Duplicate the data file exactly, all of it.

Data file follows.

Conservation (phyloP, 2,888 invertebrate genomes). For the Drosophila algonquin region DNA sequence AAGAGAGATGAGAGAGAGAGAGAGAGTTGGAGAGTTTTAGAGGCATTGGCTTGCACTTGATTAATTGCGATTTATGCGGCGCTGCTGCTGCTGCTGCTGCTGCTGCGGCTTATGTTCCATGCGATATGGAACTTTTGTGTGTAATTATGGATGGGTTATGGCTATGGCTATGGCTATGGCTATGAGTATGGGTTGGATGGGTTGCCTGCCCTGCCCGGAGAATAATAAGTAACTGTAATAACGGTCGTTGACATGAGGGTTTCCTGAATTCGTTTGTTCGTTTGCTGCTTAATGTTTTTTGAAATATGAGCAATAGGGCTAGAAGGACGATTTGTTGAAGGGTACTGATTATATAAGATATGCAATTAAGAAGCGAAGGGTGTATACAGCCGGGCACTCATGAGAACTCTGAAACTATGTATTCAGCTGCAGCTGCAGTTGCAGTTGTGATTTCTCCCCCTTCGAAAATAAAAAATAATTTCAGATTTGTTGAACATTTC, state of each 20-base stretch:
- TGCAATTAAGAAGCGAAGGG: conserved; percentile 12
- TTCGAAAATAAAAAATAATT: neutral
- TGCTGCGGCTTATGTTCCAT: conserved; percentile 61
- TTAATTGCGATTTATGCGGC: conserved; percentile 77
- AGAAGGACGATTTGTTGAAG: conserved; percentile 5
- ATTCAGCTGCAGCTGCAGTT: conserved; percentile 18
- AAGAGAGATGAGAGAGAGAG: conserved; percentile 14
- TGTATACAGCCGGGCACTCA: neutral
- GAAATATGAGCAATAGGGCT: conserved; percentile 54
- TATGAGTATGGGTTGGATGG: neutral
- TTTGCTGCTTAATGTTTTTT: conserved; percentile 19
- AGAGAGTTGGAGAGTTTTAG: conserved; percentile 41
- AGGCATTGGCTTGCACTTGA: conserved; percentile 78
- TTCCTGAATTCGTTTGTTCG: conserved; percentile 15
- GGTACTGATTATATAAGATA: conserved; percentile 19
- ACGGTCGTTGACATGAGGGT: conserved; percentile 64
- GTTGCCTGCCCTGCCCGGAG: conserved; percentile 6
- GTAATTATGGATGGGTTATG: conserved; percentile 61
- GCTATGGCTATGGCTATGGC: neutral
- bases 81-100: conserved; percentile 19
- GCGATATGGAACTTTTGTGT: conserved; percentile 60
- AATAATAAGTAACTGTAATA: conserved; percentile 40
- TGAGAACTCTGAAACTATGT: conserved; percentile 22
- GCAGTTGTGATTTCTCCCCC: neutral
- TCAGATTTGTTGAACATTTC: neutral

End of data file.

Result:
Conservation (phyloP, 2,888 invertebrate genomes). For the Drosophila algonquin region DNA sequence AAGAGAGATGAGAGAGAGAGAGAGAGTTGGAGAGTTTTAGAGGCATTGGCTTGCACTTGATTAATTGCGATTTATGCGGCGCTGCTGCTGCTGCTGCTGCTGCTGCGGCTTATGTTCCATGCGATATGGAACTTTTGTGTGTAATTATGGATGGGTTATGGCTATGGCTATGGCTATGGCTATGAGTATGGGTTGGATGGGTTGCCTGCCCTGCCCGGAGAATAATAAGTAACTGTAATAACGGTCGTTGACATGAGGGTTTCCTGAATTCGTTTGTTCGTTTGCTGCTTAATGTTTTTTGAAATATGAGCAATAGGGCTAGAAGGACGATTTGTTGAAGGGTACTGATTATATAAGATATGCAATTAAGAAGCGAAGGGTGTATACAGCCGGGCACTCATGAGAACTCTGAAACTATGTATTCAGCTGCAGCTGCAGTTGCAGTTGTGATTTCTCCCCCTTCGAAAATAAAAAATAATTTCAGATTTGTTGAACATTTC, state of each 20-base stretch:
- TGCAATTAAGAAGCGAAGGG: conserved; percentile 12
- TTCGAAAATAAAAAATAATT: neutral
- TGCTGCGGCTTATGTTCCAT: conserved; percentile 61
- TTAATTGCGATTTATGCGGC: conserved; percentile 77
- AGAAGGACGATTTGTTGAAG: conserved; percentile 5
- ATTCAGCTGCAGCTGCAGTT: conserved; percentile 18
- AAGAGAGATGAGAGAGAGAG: conserved; percentile 14
- TGTATACAGCCGGGCACTCA: neutral
- GAAATATGAGCAATAGGGCT: conserved; percentile 54
- TATGAGTATGGGTTGGATGG: neutral
- TTTGCTGCTTAATGTTTTTT: conserved; percentile 19
- AGAGAGTTGGAGAGTTTTAG: conserved; percentile 41
- AGGCATTGGCTTGCACTTGA: conserved; percentile 78
- TTCCTGAATTCGTTTGTTCG: conserved; percentile 15
- GGTACTGATTATATAAGATA: conserved; percentile 19
- ACGGTCGTTGACATGAGGGT: conserved; percentile 64
- GTTGCCTGCCCTGCCCGGAG: conserved; percentile 6
- GTAATTATGGATGGGTTATG: conserved; percentile 61
- GCTATGGCTATGGCTATGGC: neutral
- bases 81-100: conserved; percentile 19
- GCGATATGGAACTTTTGTGT: conserved; percentile 60
- AATAATAAGTAACTGTAATA: conserved; percentile 40
- TGAGAACTCTGAAACTATGT: conserved; percentile 22
- GCAGTTGTGATTTCTCCCCC: neutral
- TCAGATTTGTTGAACATTTC: neutral